The Dublin Corporation will design an arrangement by which they will be able to draw off a supply of drinking water from the Poulaphouca reservoir. There is a further utilisable fall on the river at Leixlip. The development of that fall was included in the original Dublin Corporation proposals to which I have made reference. That fall may in time be developed by the Electricity Supply Board, but its development is not provided for in the present proposals. The potential production of the Liffey power plant must, as I have already indicated, be described as small in comparison with the present production of the Shannon power station. But its value lies less in the actual quantity produced than in the fact that owing to the large storage capacity of the Poulaphouca reservoir it can generate energy when the Shannon power station has not sufficient energy owing to lack of water, as for example in summer, or when the Shannon power station, in consequence of its limited output, cannot quite cover the peaks of the system, as in winter. The Liffey power may be regarded as first-class power, in asmuch as it can be made available at any season of the year, and when it is most wanted. The storage at Poulaphouca will impound 50 per cent. of the total flow of the Liffey in an average year, whereas on the Shannon the storage amounts to, approximately, only 5 per cent. of the annual flow. The River Liffey has the further advantage that it is a comparatively short distance from Dublin, which, as Deputies are aware, is the chief centre of consumption, so that the energy can be transmitted safely and cheaply to that centre. Owing to the large storage capacity of the Liffey it can be called upon to supply to the system at its full capacity at any time, and at short notice, if there should be a temporary breakdown elsewhere.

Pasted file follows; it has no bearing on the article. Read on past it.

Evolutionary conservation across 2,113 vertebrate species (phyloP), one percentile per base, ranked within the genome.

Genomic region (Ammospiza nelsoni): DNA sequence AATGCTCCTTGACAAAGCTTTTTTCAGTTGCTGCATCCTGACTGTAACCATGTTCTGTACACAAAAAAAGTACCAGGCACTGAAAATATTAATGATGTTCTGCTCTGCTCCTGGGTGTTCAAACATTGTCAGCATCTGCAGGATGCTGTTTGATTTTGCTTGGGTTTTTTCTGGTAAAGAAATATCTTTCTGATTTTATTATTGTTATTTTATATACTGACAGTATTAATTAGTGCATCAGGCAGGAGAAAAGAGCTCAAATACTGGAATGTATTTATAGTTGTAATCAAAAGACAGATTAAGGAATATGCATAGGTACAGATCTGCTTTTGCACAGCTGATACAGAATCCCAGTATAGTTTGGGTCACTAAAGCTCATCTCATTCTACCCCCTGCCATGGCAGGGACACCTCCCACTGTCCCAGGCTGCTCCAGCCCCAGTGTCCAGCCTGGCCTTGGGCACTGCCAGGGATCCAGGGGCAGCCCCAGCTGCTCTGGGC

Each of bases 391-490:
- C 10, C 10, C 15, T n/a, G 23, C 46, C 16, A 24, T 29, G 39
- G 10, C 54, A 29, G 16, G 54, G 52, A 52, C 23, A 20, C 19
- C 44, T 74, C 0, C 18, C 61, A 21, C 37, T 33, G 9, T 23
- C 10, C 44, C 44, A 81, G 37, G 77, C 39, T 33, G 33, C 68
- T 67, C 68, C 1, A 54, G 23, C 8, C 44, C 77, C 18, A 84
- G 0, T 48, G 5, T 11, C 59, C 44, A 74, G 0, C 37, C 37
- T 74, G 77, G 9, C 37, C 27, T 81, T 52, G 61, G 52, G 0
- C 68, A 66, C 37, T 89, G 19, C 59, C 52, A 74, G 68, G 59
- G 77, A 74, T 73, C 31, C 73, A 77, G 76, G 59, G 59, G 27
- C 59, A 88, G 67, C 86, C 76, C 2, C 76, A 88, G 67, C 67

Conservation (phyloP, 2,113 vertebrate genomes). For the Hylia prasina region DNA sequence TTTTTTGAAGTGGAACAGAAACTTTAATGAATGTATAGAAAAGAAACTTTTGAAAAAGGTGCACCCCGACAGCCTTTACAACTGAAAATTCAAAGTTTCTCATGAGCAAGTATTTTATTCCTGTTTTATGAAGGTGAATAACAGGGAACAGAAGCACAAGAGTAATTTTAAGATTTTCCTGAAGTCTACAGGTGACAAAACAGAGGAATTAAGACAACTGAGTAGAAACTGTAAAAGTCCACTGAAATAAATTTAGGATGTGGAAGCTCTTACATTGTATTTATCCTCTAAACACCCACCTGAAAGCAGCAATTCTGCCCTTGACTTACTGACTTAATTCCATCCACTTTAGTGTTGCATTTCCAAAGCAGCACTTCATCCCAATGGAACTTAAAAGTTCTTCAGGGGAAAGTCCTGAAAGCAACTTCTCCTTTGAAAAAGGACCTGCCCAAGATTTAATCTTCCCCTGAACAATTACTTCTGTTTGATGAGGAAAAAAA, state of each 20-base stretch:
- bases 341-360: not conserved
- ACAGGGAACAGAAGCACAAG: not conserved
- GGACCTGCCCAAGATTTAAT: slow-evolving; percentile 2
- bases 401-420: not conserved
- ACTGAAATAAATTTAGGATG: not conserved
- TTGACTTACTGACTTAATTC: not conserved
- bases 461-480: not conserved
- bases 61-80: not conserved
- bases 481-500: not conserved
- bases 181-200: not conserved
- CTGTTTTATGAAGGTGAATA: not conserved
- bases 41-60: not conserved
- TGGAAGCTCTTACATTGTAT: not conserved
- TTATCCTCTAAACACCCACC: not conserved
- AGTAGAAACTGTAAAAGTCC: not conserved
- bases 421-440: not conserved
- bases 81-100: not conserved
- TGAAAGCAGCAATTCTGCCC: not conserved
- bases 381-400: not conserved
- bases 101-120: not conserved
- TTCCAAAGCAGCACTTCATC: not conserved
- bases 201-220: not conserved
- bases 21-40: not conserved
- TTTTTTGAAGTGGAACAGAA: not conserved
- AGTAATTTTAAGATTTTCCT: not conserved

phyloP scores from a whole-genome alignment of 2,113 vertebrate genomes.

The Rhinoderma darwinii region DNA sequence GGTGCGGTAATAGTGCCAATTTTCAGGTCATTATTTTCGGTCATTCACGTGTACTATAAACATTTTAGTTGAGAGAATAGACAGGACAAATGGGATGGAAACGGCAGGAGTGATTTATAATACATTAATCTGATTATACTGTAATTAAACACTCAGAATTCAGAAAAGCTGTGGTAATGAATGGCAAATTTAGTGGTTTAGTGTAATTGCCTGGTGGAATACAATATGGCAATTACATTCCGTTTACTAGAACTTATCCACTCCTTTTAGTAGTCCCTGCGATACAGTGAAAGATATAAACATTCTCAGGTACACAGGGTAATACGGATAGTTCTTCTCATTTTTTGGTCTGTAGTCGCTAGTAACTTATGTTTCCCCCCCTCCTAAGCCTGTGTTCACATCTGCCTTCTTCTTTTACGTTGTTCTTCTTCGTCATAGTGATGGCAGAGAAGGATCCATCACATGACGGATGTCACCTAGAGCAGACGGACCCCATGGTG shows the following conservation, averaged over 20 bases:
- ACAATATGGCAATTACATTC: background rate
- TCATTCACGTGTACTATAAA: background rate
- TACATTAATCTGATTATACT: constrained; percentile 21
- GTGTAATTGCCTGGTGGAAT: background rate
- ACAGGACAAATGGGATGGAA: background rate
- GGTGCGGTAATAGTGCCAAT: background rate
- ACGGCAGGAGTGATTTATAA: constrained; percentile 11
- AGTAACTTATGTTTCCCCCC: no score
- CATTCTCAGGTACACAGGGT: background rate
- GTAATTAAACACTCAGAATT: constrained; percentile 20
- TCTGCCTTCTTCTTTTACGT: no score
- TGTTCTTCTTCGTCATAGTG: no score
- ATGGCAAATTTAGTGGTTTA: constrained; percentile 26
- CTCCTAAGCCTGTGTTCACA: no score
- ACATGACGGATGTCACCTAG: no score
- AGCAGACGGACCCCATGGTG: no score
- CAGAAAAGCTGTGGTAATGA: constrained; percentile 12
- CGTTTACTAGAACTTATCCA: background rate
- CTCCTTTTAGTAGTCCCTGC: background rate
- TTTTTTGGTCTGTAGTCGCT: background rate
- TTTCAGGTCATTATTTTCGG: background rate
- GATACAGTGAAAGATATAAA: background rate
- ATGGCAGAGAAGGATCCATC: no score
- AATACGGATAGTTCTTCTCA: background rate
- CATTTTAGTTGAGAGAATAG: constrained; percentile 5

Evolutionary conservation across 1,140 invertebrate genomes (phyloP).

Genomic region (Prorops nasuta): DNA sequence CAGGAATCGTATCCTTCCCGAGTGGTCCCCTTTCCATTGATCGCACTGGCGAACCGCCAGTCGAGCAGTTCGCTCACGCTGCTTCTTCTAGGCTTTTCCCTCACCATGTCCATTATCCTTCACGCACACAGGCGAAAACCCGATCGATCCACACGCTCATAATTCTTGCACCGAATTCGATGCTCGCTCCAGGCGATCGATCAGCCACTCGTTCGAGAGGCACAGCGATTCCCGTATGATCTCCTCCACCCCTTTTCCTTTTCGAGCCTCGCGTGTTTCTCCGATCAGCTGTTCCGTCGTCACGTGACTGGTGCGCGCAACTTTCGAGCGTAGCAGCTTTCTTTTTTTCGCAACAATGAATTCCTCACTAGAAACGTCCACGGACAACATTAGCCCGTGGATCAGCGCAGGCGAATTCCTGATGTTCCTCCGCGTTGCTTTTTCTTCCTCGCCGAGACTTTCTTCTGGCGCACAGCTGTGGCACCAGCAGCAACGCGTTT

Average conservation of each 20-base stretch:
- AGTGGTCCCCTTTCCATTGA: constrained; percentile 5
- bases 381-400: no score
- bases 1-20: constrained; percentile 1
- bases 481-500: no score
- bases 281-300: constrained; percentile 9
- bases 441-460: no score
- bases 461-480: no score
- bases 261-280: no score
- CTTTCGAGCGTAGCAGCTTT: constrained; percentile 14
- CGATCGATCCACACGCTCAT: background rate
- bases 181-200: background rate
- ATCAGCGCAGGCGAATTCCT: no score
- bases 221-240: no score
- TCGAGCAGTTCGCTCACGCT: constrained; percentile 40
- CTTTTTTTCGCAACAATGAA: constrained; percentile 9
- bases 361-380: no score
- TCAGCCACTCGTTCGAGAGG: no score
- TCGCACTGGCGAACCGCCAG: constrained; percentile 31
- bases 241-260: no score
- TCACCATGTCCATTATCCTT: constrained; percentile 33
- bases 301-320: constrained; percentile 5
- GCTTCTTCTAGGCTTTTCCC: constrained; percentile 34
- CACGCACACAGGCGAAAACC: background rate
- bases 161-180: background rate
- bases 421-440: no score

It has been estimated that the Liffey power development can be regarded as economic as compared with steam power when the total consumption on the Electricity Supply Board system is about 400,000,000 units. At present it appears probable that that point will be reached in approximately four years' time. At that point of time, according to present plans, the installed capacity of the machinery at Ardnacrusha will be 80,000 kilowatts; the installed capacity of steam plant, 84,000 kilowatts; and the probable installed Liffey plant, 30,000 kilowatts. Apart from the Liffey scheme, provision is also made in this Bill, as I have stated, for the installation of two new steam units. One of those will probably be brought into commission at once, or at any rate as soon as possible. The Electricity Supply Board considers that a second additional unit must be installed in time to carry the peak load in the winter of 1938. Each of these two new units will have a capacity of 20,000 kilowatts.
Provision is also made for the construction of a new 110 k.v. line from Dublin via Waterford to Cork. This is necessitated primarily by the growth of the load, but the building of the new line will also provide additional security for the supply of the City of Cork which is at present fed by a single 110 k.v. line form Ardnacrusha, and it will increase the capacity of the complete 38 k.v. net work in the South. Provision is also made in the Bill for an extension of the Inchicore plant, and an increase of its transformer capacity, as well as for an improvement of the 38 k.v. transmission system at Dundalk and Galway. £200,000 is provided for distribution services and meters, and represents a normal provision on the basis of the current rate of growth. £182,000 is provided for the extension of the distribution system, £120,000 for cooker hireage and water heater hireage schemes, and £120,000 for additional capital outlay in connection with public lighting. Provision is also included for expenditure on the acquisition and maintenance of the Shannon fisheries.